Pune – Transport critique in draft DP

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By Parisar

The draft Master Plan or Development Plan (as they are termed in Maharashtra) for Pune, has been published for suggestions and objections from the public by the Pune Municipal Corporation (PMC). The DP is one of the most powerful and important legislations for a city, defining its land use and building control regulations.  Traffic and transportation is one of the most critical aspects of any development plan. The fundamental requirement for solving transport problems and

ensuringaccessibility for all in a sustainable manner is to integrate transport and land use plans. This is emphasized in the National Urban Transport Policy (NUTP) which sets forth the principles that cities must adopt.  However, the Pune draft DP, 2013 falls woefully short of such goals. Here are some reasons why.

Not in sync with Comprehensive Mobility Plan

Pune has prepared a Comprehensive Mobility Plan (CMP) until 2031, in accordance with the NUTP. The CMP incorporates a number of proposals such as Metro rail and BRT, and sets a target for various aspects of transport, including the desired modal share.. The DP and the CMP should complement one another and help to achieve the overall objective of increasing the share of Public Transit and Non Motorized Transport while decreasing the modal share of personal vehicles. No such integration of these two plans was attempted.

The draft DP proposes a number of transportation projects that are not in the CMP, not justified on the basis of any traffic study, and which primarily cater to the needs of personal motorized vehicles:

  • Proposal for 30 flyovers, though the CMP advises against flyovers as a sustainable solution
  • Proposal for 11 foot over bridges (FoBs) and 30 pedestrian subways  – Grade separated pedestrian crossings are not advisable as they are generally not used by pedestrians, who prefer at-grade crossing. They are not disabled-friendly, which is required as per the Persons with Disabilities Act, 1995.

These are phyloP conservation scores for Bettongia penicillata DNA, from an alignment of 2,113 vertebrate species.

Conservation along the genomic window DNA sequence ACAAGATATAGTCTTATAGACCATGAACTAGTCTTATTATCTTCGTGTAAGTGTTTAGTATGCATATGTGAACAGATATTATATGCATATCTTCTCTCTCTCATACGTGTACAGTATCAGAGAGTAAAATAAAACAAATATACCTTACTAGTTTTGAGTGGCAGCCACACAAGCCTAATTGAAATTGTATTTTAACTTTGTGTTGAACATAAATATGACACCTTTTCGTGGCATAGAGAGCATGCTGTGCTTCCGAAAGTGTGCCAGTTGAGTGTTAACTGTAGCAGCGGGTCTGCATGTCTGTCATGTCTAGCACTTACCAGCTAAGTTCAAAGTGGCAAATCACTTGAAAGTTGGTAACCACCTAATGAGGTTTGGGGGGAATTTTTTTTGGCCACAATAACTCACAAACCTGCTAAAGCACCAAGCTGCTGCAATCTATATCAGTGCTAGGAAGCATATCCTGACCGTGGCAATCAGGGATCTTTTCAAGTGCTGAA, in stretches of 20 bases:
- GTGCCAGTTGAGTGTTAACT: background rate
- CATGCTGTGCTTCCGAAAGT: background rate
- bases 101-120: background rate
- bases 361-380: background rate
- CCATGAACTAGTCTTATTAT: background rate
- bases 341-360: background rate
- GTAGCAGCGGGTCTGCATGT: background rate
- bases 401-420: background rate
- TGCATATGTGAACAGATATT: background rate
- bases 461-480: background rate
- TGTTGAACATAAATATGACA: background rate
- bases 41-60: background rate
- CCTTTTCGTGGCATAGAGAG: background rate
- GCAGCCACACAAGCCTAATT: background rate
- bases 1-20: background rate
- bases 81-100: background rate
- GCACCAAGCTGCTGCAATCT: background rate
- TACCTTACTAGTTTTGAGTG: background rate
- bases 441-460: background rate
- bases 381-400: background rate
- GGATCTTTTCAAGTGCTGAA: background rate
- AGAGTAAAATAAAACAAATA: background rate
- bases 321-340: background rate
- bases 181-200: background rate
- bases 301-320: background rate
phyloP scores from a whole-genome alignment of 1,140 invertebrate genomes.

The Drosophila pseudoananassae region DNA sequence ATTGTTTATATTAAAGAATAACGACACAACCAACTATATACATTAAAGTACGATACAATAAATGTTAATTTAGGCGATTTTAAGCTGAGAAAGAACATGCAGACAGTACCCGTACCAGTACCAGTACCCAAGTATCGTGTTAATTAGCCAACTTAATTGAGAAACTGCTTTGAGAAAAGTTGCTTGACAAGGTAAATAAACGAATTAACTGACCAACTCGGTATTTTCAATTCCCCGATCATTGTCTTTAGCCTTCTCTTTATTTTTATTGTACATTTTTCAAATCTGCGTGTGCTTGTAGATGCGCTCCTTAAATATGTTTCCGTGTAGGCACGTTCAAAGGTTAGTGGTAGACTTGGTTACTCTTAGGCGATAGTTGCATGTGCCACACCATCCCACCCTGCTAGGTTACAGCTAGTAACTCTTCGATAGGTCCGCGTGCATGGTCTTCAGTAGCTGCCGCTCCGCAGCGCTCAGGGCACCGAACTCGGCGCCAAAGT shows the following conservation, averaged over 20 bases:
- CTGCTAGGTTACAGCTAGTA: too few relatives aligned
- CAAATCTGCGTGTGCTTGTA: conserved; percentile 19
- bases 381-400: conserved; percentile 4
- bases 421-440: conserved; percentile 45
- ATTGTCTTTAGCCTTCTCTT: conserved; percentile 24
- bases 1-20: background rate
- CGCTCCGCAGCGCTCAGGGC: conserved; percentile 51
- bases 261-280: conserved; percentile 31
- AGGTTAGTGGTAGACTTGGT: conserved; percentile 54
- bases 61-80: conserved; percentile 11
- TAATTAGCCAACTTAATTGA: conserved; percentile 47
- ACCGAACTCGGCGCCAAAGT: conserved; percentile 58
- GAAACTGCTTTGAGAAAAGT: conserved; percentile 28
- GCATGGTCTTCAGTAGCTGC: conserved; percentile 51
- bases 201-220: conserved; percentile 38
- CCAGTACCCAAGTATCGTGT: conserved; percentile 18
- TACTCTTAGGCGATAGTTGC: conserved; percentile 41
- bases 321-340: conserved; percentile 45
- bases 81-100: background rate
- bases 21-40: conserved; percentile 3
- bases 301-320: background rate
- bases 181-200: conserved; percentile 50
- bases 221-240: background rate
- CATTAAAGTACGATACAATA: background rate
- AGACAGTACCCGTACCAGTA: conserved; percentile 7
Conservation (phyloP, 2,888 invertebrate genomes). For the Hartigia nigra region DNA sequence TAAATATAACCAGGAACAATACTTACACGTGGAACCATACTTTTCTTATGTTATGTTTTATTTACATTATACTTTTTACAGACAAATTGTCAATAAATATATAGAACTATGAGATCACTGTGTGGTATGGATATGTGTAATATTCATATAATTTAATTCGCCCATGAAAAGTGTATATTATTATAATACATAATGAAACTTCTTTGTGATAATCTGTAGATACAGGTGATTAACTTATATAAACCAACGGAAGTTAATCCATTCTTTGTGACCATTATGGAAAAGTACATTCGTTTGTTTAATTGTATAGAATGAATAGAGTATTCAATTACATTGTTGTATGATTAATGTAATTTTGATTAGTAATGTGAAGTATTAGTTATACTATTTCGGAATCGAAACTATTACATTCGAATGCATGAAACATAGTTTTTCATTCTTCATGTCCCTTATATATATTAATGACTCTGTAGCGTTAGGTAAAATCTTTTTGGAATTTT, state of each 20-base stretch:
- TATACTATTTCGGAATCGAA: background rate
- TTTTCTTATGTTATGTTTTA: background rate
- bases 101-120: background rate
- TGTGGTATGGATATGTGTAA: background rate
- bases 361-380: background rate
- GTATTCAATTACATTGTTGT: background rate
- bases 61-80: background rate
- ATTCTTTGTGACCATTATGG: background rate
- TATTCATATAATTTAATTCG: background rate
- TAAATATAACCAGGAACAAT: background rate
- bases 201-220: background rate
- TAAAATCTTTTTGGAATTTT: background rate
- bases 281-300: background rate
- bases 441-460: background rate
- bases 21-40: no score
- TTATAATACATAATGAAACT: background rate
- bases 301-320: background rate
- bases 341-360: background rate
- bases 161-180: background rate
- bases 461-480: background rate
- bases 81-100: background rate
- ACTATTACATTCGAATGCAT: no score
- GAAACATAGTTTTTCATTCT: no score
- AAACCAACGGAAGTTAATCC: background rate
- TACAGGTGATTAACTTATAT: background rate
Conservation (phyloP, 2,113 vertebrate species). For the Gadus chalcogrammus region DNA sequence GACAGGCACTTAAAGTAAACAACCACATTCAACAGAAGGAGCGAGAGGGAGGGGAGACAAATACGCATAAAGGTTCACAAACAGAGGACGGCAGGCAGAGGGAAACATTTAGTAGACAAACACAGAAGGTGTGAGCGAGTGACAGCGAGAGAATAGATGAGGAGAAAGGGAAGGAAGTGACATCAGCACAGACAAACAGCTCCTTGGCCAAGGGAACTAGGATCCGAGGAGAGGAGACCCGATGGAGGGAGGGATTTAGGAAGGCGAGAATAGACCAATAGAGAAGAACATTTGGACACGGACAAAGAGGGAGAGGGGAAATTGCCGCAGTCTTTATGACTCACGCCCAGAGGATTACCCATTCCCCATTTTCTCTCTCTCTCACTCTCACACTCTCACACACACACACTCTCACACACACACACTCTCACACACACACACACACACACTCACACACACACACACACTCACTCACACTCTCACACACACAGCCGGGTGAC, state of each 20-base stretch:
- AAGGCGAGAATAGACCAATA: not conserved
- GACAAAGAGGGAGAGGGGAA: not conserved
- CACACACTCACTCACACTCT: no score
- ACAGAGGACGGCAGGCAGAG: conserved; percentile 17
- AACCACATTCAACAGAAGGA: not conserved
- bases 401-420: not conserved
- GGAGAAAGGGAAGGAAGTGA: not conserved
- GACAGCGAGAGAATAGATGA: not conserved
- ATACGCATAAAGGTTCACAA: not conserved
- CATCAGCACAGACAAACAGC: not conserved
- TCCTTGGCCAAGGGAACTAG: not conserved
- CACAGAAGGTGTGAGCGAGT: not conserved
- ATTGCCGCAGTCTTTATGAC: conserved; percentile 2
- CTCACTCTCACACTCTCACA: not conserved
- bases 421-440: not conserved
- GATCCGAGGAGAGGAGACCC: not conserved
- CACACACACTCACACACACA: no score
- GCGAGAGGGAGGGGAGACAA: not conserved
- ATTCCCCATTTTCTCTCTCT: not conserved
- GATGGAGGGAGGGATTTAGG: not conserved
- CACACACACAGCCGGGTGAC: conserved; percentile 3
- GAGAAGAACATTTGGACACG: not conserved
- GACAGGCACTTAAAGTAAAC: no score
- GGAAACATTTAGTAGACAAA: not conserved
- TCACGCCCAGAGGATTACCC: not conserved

• New roads, road widening and tunnels are proposed in an ad hoc and piecemeal manner, without studies or modelling. Most are intended to meet an assumed increase in vehicular traffic which contradicts the emphasis on mass transit (BRT, Metro, etc).
  • Roads proposed in the river bed and on hill slopes will have a severe impact on the environment and lead to greater noise, air and water pollution. Recently the National Green Tribunal (NGT) ruled that roads are not permissible inside the flood lines of a river.

Not Transit Oriented

A scenario of 4 FSI along the Metro corridors, 500 meters on either side has been proposed.

The zones identified for 4 FSI are already extremely dense. The impact of allowing 4 FSI in the city has not been estimated in terms of the infrastructure requirement, open spaces, amenities etc. The capacity of the city to provide this infrastructure is questionable.

Densification of the Metro corridor must be part of a comprehensive strategy called Transport Oriented Development (TOD). TOD requires that most people live and work in the transit zones, rely on walk, cycle and PT modes for mobility and there is a drastic reduction in personal vehicle use and dependency. Since people access Metro stations and not the corridor itself, TOD policies must be centered on stations. Principles of TOD must include, inter alia:

  • Analysis of accessibility to stations with 500 m walk/cycle paths to the station and integration of feeder modes.
  • Strong restraints on use of personal motorized vehicles such as  Reduction of parking within the TOD zone
  • De-densification outside the TOD zone
  • Mixed land use in the TOD zone

There is no TOD policy in Pune’s draft Development Plan. Such a policy must be prepared before any provisions for so-called densification are attempted. Delhi has such as TOD policy (see http://bit.ly/Delhi-TOD)

Parking Provisions

In the draft DP, the minimum parking norms are proposed to be increased and there are incentives to build more parking for the public. These will not only encourage but even force developers to create more parking, even in congested areas. Instead of parking being used as a Transport Demand Management (TDM) tool, it is being subsidized and will thus spur even more use of personal motorized vehicles.

For more information contact Parisar http://parisar.org/contact-us.html